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Every verse of the Koran has four kinds of meaning

By Iftekhar Hai - Oakland Tribune - CA, U.S.A.
Thursday, July 13, 2006

Understanding and interpreting the Koran is an art, a science, and an inspired act.

Sufi commentators living in Islam from the 10th to the 15th century answered questions in their own unique way.

They said that every verse of the Koran has four kinds of meaning: an esoteric sense, an inner sense, a limit, and a lookout point. What this means is each person is an island, gifted with varied intelligence, flowering in pluralism and diversity, where differences of opinions and perceptions were looked upon as a blessing in building intra-lingual and intra-cultural societies.

All this is removed from the Koran, when interpreted by the fundamentalists.
When the West underwent profound technological, economic, cultural and political changes, Muslim societies fell behind because of fundamentalist thinking in an idealized theocratic system -- held sacred and disseminated through schools.

The Sufi thinkers welcomed an import of ideas by reformists who did not wish to sacrifice either Islam or modernity. They insisted in being genuinely democratic and representative.

But the theocratic leaders refused to learn foreign languages, science, and technology, ensuring backwardness for their people.

The European Renaissance owes a lot to Sufi-minded Arabs who had translated and enriched Greek philosophy and sciences, which were lost. And Arabic numerals were introduced into Europe in the 10th century by Sylvester II, the first French Pope, and an admirer of Arab-Islamic civilization.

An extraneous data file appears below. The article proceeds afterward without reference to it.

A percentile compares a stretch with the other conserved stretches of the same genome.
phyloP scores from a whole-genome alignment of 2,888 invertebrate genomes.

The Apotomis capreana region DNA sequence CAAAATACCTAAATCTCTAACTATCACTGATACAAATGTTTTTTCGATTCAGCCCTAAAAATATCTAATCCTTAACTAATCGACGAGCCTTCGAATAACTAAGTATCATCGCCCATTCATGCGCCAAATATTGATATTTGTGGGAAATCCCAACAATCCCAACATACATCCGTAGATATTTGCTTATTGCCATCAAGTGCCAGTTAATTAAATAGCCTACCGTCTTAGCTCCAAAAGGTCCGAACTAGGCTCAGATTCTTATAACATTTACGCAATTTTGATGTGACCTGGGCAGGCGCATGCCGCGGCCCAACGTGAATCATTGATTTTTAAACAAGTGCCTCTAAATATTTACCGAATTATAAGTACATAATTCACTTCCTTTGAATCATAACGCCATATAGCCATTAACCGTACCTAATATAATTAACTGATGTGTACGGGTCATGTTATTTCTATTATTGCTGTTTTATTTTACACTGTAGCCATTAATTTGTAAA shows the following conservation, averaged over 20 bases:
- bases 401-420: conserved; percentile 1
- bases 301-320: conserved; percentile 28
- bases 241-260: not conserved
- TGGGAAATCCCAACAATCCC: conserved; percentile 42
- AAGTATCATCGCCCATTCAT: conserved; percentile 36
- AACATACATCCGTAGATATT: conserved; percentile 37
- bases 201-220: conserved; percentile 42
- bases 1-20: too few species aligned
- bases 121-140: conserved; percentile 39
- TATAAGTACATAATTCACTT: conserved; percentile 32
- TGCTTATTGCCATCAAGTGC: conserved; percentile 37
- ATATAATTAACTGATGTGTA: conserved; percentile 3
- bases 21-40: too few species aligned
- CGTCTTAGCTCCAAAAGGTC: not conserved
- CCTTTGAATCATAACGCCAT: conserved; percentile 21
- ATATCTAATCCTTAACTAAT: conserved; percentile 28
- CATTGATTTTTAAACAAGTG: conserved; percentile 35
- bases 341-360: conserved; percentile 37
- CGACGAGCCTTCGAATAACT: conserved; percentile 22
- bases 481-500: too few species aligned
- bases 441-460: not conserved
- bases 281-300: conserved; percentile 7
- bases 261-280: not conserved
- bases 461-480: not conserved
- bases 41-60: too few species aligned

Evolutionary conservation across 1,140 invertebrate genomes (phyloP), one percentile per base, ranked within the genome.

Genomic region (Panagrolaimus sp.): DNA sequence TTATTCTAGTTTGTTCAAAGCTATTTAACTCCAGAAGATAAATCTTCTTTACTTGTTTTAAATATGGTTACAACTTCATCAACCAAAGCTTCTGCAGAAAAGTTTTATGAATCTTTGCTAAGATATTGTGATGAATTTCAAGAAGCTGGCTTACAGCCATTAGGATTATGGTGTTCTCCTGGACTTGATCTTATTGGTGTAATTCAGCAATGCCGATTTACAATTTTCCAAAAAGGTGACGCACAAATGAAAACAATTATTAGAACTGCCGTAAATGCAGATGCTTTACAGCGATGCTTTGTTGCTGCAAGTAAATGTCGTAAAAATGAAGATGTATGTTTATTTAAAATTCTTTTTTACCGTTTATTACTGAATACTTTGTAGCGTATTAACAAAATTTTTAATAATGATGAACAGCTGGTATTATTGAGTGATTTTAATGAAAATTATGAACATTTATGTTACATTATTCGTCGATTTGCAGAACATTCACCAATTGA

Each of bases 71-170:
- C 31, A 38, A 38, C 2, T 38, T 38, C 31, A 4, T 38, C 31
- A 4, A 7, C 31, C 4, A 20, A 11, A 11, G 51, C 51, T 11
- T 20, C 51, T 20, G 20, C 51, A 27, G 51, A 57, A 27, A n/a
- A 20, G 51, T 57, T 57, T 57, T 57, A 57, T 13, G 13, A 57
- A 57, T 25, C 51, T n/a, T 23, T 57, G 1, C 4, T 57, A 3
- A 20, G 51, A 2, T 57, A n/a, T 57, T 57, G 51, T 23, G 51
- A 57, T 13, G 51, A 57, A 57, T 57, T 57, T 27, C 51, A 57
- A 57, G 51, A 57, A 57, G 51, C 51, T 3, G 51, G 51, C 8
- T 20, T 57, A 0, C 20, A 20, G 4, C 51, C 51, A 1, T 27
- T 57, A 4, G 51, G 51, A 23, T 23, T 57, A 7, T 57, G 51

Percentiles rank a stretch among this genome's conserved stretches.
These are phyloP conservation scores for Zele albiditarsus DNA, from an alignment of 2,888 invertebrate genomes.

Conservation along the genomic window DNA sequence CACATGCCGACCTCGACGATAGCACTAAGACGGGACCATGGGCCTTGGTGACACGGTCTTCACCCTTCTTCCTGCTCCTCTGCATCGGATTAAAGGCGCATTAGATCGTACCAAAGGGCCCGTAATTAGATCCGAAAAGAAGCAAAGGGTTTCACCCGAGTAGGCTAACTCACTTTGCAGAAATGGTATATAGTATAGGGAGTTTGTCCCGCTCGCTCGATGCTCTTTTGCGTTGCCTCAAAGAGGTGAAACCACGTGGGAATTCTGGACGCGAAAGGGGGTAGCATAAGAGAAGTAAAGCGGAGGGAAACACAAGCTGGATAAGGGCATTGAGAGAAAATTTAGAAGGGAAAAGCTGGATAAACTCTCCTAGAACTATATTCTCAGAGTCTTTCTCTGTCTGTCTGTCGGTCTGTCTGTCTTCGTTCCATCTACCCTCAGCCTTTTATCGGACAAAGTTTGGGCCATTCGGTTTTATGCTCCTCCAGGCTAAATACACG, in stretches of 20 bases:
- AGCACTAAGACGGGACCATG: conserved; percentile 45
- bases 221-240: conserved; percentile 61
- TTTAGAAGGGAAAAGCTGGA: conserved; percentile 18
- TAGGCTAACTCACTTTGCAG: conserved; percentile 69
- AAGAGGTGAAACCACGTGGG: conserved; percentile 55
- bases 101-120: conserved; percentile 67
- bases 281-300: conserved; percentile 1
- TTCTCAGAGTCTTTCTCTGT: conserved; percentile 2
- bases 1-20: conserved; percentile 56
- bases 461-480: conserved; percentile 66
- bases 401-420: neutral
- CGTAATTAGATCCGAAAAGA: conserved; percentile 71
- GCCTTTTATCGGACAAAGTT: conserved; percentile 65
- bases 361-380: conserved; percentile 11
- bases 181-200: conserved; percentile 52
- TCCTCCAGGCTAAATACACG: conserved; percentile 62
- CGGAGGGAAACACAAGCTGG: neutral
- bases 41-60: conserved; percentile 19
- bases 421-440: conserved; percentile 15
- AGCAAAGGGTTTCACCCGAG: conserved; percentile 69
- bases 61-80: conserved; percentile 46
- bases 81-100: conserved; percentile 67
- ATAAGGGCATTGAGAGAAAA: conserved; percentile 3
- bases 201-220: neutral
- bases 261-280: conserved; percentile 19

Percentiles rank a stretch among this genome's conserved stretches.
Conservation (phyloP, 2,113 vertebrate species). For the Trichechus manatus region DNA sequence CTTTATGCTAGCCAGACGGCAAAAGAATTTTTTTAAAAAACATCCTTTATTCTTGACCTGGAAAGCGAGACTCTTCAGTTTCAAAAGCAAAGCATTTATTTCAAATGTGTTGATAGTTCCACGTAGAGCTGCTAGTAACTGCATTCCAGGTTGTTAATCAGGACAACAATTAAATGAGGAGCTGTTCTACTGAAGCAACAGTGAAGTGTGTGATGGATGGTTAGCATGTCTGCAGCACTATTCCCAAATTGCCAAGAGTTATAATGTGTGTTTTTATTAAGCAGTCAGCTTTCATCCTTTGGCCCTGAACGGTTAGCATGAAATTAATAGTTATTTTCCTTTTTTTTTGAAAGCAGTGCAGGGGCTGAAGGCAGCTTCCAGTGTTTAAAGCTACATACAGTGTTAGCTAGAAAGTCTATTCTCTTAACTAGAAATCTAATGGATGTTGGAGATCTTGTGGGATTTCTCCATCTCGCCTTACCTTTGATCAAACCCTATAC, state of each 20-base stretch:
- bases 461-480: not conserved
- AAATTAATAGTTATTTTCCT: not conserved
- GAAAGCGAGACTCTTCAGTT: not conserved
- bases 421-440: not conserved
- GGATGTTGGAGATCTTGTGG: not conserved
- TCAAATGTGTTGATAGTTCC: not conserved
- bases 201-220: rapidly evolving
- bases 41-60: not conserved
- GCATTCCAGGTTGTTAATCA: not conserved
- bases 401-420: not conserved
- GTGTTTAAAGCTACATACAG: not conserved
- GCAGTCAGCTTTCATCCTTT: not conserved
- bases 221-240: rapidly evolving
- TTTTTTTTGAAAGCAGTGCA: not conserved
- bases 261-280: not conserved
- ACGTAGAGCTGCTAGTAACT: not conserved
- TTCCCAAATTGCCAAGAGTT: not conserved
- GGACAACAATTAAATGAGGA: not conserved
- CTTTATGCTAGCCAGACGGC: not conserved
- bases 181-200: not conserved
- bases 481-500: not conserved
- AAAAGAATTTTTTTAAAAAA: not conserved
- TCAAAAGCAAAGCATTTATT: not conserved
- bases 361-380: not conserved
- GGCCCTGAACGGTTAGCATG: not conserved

In a dishonest interpretation of the Koran, Muslim women have suffered for centuries at the hands of men and mullahs, and they still do.

Thirteenth century Mullahs justified the execution of the great Sufi thinkers. Unfortunately, it was their deaths that precipitated the decline of the Muslim world and eventually stifled reflection or innovation. Therefore, the principles of democracy were forever buried.

Fundamentalists maintain nothing has changed since the age of the Prophet. And they do not like it when the incompatibility between fundamentalist interpretation of divine Islamic law and human rights is pointed out to them.

Moderation in Islam is not incompatible with human rights, nor is Islam incompatible with pluralism and its corollary -- a secular state. Muslims are enjoined to respect democracy and respect authority.

For me, there goes not a day when I -- together with the Silicon Valley entrepreneurs -- worry about how a theology of liberation can be used toward freeing religion from social, political and religious structures and ideas based on injustice and exploitation.

Lessons of love, compassion and forgiveness, which are integral part of the great faith are altogether absent in the teachings of the fundamentalists. So are scholarship and reflection.

Iftekhar Hai is the president of the United Muslims of America Interfaith Alliance.


Thursday, November 16, 2006



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